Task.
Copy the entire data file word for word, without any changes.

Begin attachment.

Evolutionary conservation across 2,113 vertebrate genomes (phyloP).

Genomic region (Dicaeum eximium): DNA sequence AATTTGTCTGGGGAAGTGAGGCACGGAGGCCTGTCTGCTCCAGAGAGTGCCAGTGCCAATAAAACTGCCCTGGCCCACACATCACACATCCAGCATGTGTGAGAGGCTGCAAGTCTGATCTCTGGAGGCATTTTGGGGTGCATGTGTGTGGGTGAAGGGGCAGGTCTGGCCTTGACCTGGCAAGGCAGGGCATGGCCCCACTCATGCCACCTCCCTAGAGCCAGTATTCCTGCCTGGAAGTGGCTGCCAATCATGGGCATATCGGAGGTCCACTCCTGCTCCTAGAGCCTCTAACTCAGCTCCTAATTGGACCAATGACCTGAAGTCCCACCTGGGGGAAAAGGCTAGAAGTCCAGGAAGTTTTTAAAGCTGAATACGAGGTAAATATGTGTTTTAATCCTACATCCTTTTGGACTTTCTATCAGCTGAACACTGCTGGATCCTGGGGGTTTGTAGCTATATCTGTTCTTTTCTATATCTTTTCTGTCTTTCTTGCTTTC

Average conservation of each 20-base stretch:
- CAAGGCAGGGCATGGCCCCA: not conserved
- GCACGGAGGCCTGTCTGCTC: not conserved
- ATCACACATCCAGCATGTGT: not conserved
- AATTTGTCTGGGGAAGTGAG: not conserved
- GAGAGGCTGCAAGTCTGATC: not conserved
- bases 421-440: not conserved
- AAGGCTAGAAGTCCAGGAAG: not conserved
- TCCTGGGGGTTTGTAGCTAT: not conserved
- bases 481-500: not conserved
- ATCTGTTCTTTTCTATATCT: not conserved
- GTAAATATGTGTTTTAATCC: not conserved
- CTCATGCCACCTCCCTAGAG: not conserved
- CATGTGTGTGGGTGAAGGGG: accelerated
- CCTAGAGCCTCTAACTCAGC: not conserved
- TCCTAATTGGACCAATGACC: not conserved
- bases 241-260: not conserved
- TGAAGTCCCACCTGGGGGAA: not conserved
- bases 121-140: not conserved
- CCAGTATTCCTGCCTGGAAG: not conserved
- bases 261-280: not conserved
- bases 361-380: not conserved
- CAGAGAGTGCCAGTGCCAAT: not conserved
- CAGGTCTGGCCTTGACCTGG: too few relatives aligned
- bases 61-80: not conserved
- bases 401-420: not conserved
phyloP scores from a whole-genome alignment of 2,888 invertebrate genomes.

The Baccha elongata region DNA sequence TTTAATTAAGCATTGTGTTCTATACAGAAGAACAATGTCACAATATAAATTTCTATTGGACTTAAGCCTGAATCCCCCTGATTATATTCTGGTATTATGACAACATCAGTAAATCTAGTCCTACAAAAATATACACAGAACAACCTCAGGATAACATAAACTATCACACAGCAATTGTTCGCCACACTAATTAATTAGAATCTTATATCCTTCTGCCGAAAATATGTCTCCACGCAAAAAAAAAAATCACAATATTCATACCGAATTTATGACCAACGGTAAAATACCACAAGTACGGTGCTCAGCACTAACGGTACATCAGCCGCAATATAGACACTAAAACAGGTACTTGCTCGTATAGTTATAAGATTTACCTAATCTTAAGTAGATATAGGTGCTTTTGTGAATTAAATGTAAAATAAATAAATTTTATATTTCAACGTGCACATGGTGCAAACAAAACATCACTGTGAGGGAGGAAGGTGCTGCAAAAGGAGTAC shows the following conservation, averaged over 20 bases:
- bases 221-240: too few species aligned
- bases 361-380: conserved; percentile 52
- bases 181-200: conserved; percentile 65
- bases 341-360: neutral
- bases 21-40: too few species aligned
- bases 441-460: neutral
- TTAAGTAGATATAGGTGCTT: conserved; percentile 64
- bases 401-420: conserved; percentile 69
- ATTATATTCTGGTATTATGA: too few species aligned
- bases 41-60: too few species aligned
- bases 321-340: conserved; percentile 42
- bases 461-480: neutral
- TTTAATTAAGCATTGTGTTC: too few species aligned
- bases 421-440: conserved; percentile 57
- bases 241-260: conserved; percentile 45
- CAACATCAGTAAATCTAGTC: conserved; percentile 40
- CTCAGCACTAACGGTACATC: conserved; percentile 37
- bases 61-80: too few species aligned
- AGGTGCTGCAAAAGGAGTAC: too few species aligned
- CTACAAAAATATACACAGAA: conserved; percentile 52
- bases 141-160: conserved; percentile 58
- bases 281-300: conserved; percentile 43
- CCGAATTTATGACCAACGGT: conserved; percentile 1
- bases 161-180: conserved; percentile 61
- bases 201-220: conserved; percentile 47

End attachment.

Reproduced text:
Evolutionary conservation across 2,113 vertebrate genomes (phyloP).

Genomic region (Dicaeum eximium): DNA sequence AATTTGTCTGGGGAAGTGAGGCACGGAGGCCTGTCTGCTCCAGAGAGTGCCAGTGCCAATAAAACTGCCCTGGCCCACACATCACACATCCAGCATGTGTGAGAGGCTGCAAGTCTGATCTCTGGAGGCATTTTGGGGTGCATGTGTGTGGGTGAAGGGGCAGGTCTGGCCTTGACCTGGCAAGGCAGGGCATGGCCCCACTCATGCCACCTCCCTAGAGCCAGTATTCCTGCCTGGAAGTGGCTGCCAATCATGGGCATATCGGAGGTCCACTCCTGCTCCTAGAGCCTCTAACTCAGCTCCTAATTGGACCAATGACCTGAAGTCCCACCTGGGGGAAAAGGCTAGAAGTCCAGGAAGTTTTTAAAGCTGAATACGAGGTAAATATGTGTTTTAATCCTACATCCTTTTGGACTTTCTATCAGCTGAACACTGCTGGATCCTGGGGGTTTGTAGCTATATCTGTTCTTTTCTATATCTTTTCTGTCTTTCTTGCTTTC

Average conservation of each 20-base stretch:
- CAAGGCAGGGCATGGCCCCA: not conserved
- GCACGGAGGCCTGTCTGCTC: not conserved
- ATCACACATCCAGCATGTGT: not conserved
- AATTTGTCTGGGGAAGTGAG: not conserved
- GAGAGGCTGCAAGTCTGATC: not conserved
- bases 421-440: not conserved
- AAGGCTAGAAGTCCAGGAAG: not conserved
- TCCTGGGGGTTTGTAGCTAT: not conserved
- bases 481-500: not conserved
- ATCTGTTCTTTTCTATATCT: not conserved
- GTAAATATGTGTTTTAATCC: not conserved
- CTCATGCCACCTCCCTAGAG: not conserved
- CATGTGTGTGGGTGAAGGGG: accelerated
- CCTAGAGCCTCTAACTCAGC: not conserved
- TCCTAATTGGACCAATGACC: not conserved
- bases 241-260: not conserved
- TGAAGTCCCACCTGGGGGAA: not conserved
- bases 121-140: not conserved
- CCAGTATTCCTGCCTGGAAG: not conserved
- bases 261-280: not conserved
- bases 361-380: not conserved
- CAGAGAGTGCCAGTGCCAAT: not conserved
- CAGGTCTGGCCTTGACCTGG: too few relatives aligned
- bases 61-80: not conserved
- bases 401-420: not conserved
phyloP scores from a whole-genome alignment of 2,888 invertebrate genomes.

The Baccha elongata region DNA sequence TTTAATTAAGCATTGTGTTCTATACAGAAGAACAATGTCACAATATAAATTTCTATTGGACTTAAGCCTGAATCCCCCTGATTATATTCTGGTATTATGACAACATCAGTAAATCTAGTCCTACAAAAATATACACAGAACAACCTCAGGATAACATAAACTATCACACAGCAATTGTTCGCCACACTAATTAATTAGAATCTTATATCCTTCTGCCGAAAATATGTCTCCACGCAAAAAAAAAAATCACAATATTCATACCGAATTTATGACCAACGGTAAAATACCACAAGTACGGTGCTCAGCACTAACGGTACATCAGCCGCAATATAGACACTAAAACAGGTACTTGCTCGTATAGTTATAAGATTTACCTAATCTTAAGTAGATATAGGTGCTTTTGTGAATTAAATGTAAAATAAATAAATTTTATATTTCAACGTGCACATGGTGCAAACAAAACATCACTGTGAGGGAGGAAGGTGCTGCAAAAGGAGTAC shows the following conservation, averaged over 20 bases:
- bases 221-240: too few species aligned
- bases 361-380: conserved; percentile 52
- bases 181-200: conserved; percentile 65
- bases 341-360: neutral
- bases 21-40: too few species aligned
- bases 441-460: neutral
- TTAAGTAGATATAGGTGCTT: conserved; percentile 64
- bases 401-420: conserved; percentile 69
- ATTATATTCTGGTATTATGA: too few species aligned
- bases 41-60: too few species aligned
- bases 321-340: conserved; percentile 42
- bases 461-480: neutral
- TTTAATTAAGCATTGTGTTC: too few species aligned
- bases 421-440: conserved; percentile 57
- bases 241-260: conserved; percentile 45
- CAACATCAGTAAATCTAGTC: conserved; percentile 40
- CTCAGCACTAACGGTACATC: conserved; percentile 37
- bases 61-80: too few species aligned
- AGGTGCTGCAAAAGGAGTAC: too few species aligned
- CTACAAAAATATACACAGAA: conserved; percentile 52
- bases 141-160: conserved; percentile 58
- bases 281-300: conserved; percentile 43
- CCGAATTTATGACCAACGGT: conserved; percentile 1
- bases 161-180: conserved; percentile 61
- bases 201-220: conserved; percentile 47